All the best from WUF.


Wye and Usk Foundation Update

Friday 24 August, 2012

It’s Bank Holiday weekend so I can safely start with what I wrote last week: “Another bout of heavy rain is expected today which should give both rivers another thorough wash through!” There is possibly a second front arriving on Monday. The last flood was really quite dirty and peaty on the Wye, but less so on the Usk.

Last week we mentioned that we had a new fishery on board; Craig Llyn just downstream of Llanwrthwl Bridge, near Rhayader. After visiting the office with details for the website etc., the owner cast a tube fly into the Abercymryn Pool and took the beat’s first fish of the year, at 12lbs.

The upper Wye has taken quite few fish during the week, topped by a 33lbs from Chapel Catch, Llangoed. There have been quite a number of larger fish showing up - 23lbs and 19lbs from Llanstephan and 15lbs from Glanwye, Nyth and Spreadeagle. Catches from Builth to Glasbury have already exceeded the last wet year; 2008. At the bottom end, it’s been a matter of waiting patiently for the river to drop, which has been slowly, only to find more rain on the way just as it promises to come right. The middle Wye has been seeing quite a lot of fish. Joe Cobley has taken three in the last few days at Foy. We could do with some more anglers in this section when the water does come to a good height! Goodrich Court, one of the better middle/lower salmon fisheries, has received a good trimming following a few reports of access difficulties.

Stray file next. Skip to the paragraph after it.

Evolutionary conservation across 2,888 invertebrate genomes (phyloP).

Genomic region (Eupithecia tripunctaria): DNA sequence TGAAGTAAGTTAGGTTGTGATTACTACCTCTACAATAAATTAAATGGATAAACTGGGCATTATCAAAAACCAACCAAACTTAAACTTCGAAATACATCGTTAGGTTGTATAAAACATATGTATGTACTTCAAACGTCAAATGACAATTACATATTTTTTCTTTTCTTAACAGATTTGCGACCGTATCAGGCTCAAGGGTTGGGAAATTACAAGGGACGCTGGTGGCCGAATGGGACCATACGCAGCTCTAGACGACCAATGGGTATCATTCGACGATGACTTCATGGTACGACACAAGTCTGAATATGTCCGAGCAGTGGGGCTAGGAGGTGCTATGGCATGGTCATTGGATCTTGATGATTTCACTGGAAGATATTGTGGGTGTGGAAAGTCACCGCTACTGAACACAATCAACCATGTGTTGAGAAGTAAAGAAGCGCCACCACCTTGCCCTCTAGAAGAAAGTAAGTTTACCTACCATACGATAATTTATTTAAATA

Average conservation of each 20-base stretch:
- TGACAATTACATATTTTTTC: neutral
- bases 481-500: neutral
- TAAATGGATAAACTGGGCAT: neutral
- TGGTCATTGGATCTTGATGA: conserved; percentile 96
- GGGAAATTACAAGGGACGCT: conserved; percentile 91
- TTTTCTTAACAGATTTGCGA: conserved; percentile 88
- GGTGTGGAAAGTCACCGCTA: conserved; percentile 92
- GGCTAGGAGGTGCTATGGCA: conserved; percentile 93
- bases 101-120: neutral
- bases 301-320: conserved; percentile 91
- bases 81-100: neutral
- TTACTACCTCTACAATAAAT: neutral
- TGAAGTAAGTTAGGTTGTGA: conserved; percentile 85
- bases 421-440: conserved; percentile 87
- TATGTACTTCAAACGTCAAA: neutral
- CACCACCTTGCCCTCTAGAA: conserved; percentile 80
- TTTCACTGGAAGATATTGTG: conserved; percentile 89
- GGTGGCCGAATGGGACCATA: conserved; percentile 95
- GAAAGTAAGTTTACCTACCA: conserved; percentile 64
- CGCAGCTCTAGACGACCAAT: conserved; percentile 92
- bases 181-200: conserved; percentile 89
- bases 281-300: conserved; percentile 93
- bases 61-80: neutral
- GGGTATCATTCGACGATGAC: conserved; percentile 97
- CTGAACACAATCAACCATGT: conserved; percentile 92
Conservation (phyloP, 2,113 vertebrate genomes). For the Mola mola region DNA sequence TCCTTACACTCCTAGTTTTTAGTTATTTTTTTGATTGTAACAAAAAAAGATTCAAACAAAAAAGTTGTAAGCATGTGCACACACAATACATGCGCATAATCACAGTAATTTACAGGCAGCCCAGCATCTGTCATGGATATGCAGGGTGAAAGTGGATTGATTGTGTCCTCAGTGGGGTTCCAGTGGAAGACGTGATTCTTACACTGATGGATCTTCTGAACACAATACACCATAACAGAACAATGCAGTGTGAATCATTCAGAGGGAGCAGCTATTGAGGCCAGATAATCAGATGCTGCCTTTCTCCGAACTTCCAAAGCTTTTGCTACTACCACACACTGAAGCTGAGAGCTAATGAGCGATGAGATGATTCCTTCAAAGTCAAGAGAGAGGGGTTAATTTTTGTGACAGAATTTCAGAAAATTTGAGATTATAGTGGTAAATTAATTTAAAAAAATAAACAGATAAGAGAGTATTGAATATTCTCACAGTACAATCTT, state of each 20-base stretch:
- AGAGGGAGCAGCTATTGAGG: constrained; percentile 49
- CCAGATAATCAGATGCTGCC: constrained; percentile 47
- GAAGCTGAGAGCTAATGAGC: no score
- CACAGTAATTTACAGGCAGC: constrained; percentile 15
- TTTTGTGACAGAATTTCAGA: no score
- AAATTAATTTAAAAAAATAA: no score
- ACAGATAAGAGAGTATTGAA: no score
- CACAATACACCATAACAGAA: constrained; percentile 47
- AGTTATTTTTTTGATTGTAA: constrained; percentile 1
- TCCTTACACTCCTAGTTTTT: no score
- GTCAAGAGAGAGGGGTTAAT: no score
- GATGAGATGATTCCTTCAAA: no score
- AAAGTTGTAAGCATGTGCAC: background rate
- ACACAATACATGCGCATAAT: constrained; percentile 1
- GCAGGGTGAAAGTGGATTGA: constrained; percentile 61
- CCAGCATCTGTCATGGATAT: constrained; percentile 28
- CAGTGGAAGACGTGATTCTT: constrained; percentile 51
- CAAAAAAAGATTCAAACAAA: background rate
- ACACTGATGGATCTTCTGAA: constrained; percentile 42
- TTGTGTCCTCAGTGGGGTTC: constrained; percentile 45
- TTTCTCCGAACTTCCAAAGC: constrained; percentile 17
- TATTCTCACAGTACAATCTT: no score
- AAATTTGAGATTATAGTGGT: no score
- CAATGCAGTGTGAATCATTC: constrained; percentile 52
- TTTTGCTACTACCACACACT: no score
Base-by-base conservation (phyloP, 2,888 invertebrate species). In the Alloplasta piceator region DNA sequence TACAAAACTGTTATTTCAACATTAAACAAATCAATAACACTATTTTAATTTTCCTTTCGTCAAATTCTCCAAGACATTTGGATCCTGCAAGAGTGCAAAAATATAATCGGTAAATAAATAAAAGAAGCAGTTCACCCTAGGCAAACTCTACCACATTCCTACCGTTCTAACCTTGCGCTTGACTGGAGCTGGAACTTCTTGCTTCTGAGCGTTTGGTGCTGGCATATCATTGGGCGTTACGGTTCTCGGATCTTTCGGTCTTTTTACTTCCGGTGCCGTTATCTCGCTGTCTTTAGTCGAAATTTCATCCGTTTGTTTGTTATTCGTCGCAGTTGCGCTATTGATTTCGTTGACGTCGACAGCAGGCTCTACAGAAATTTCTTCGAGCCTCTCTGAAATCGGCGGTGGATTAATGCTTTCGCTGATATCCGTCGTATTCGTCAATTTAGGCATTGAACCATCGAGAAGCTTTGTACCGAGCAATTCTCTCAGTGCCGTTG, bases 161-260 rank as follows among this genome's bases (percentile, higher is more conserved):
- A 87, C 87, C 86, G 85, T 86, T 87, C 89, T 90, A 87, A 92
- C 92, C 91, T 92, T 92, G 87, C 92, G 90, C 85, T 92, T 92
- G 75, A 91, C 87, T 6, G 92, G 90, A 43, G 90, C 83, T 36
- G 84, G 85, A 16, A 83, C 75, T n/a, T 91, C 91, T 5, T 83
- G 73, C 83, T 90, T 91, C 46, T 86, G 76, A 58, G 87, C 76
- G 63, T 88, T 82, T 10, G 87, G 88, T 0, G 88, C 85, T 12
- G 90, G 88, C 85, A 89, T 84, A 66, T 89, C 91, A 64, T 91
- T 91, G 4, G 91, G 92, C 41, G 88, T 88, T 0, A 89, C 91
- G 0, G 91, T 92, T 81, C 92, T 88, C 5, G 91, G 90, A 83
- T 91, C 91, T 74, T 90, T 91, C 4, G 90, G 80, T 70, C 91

Grayling are increasingly appearing Wye and Lugg catches and we are pleased to report that Mortimer’s Cross beat on the Lugg will be open again this winter for day tickets. The fishery was extremely popular when available a couple of years ago with plenty of 2lb+ grayling caught. From October 1st to March 2nd there will be 3 rods available daily, £15 per rod.

Trout are proving rather difficult to tempt – hatches have been sparse except last thing, which is not ideal for everyone. However, barbel and chub fishers are enjoying excellent sport. The beat at Whitehouse has recently been trimmed to make access easier.

Himalayan balsam: This monster is now flowering and already starting to produce seeds. If you have intermittent patches where you are fishing (as opposed to solid stands) pulling or cutting will help to reduce its spread locally.

Prospects: Assuming the deluge promised for today arrives (a bit less certain than last week), the focus of salmon fishers will once again be upstream on both river systems. Salmon have already pushed on and another rise will encourage further travelling. Trout and grayling (latter Wye only) fishing should improve in the daytime and once the flood has passed, the coarse fishers should have a great time on the Wye. As always, the Booking Office will be on hand to advise.

Found: Rod and reel at Abernant: Please contact the office.

All the best from WUF.


Wye and Usk Foundation Update

Friday 17 August, 2012

>>>>>New Fishery<<<<<

Another bout of heavy rain is expected today which should give both rivers another thorough wash through. The previous fortnight has been tricky with intermittent storms adding colour but not any volume. High humidity and temperatures have made all varieties of fishing a bit difficult at times. The discolouration of the Wye below Hereford continues to concern as very large amounts of soil have been mobilised this year, especially from the potato industry.